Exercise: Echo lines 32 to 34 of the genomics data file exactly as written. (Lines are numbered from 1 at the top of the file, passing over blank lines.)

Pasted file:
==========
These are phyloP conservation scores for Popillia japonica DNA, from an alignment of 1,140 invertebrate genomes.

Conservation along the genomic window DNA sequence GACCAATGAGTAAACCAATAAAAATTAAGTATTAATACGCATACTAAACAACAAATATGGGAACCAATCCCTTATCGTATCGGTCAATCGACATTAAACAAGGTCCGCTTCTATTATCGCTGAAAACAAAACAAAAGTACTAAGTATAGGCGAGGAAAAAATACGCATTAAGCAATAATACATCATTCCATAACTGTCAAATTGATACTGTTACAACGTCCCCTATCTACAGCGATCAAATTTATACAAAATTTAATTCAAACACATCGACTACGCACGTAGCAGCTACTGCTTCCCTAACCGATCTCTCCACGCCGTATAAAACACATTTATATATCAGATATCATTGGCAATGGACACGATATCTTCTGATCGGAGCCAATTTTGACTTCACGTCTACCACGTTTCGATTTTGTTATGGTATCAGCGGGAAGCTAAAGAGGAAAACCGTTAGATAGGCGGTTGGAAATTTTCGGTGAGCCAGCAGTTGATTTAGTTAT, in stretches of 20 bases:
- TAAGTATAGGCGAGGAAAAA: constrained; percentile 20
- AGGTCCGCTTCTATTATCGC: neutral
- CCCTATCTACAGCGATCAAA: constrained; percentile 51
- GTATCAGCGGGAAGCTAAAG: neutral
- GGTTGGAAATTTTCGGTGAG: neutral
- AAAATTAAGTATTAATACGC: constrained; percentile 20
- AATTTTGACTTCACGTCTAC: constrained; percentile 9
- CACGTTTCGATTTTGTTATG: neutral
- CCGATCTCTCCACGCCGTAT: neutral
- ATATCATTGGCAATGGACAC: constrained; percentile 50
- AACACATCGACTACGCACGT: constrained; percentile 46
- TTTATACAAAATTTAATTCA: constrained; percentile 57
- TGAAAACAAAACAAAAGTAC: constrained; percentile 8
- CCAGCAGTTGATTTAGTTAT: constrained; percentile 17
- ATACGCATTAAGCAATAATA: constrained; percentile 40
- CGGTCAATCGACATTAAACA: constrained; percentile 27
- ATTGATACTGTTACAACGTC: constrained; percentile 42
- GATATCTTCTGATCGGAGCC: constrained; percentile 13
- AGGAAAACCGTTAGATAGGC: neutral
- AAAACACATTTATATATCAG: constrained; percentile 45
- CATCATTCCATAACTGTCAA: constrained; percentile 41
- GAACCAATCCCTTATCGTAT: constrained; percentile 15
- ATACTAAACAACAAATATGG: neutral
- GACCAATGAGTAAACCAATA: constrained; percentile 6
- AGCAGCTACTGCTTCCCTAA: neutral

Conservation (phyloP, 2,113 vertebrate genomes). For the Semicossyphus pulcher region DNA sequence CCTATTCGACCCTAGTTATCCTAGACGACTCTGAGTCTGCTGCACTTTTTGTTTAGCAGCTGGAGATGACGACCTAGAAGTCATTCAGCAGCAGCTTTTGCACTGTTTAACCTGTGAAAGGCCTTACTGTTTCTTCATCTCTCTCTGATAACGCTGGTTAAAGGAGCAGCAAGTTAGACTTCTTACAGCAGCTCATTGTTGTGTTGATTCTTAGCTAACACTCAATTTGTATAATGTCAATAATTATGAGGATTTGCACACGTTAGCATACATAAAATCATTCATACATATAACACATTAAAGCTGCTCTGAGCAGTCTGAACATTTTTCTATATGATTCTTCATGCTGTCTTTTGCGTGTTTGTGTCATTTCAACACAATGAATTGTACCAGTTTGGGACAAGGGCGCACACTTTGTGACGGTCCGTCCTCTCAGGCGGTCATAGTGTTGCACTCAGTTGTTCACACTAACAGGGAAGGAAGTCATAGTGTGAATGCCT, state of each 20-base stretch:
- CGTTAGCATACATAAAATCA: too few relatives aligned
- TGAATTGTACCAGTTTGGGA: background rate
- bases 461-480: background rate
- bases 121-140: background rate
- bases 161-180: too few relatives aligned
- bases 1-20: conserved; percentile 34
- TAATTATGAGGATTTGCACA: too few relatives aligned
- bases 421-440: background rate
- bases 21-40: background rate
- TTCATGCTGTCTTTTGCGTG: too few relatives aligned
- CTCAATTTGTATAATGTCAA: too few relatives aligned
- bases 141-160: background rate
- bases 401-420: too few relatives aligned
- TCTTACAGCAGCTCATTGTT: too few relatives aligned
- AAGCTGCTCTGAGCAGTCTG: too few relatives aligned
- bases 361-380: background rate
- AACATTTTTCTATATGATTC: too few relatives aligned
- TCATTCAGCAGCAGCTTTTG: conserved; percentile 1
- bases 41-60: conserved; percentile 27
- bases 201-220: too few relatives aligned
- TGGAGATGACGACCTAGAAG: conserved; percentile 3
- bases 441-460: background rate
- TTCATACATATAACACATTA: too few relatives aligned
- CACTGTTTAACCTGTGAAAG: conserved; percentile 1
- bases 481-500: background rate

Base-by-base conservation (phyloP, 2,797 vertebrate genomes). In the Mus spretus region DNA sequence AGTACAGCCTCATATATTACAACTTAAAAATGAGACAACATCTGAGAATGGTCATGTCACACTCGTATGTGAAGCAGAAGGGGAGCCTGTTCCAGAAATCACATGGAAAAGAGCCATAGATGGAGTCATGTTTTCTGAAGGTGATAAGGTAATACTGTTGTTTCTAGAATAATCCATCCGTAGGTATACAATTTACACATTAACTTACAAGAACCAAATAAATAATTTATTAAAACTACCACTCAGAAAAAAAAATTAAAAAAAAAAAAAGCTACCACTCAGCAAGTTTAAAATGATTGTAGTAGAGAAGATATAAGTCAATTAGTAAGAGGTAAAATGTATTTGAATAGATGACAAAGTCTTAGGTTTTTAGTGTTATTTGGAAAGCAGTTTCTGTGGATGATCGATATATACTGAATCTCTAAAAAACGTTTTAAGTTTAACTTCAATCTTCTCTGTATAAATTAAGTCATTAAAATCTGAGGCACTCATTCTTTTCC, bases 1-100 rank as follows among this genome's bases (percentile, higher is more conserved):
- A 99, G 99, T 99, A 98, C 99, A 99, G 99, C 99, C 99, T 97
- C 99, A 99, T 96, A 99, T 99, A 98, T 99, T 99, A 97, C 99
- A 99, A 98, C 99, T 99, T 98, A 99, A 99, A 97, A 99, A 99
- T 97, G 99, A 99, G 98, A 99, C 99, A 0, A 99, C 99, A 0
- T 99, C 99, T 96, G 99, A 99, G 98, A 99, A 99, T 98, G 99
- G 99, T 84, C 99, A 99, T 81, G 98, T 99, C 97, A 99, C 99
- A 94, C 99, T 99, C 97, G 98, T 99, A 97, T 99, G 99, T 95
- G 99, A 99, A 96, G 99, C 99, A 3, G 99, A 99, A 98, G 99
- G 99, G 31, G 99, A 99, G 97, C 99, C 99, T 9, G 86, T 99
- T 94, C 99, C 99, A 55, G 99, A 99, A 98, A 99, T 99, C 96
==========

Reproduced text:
- bases 121-140: background rate
- bases 161-180: too few relatives aligned
- bases 1-20: conserved; percentile 34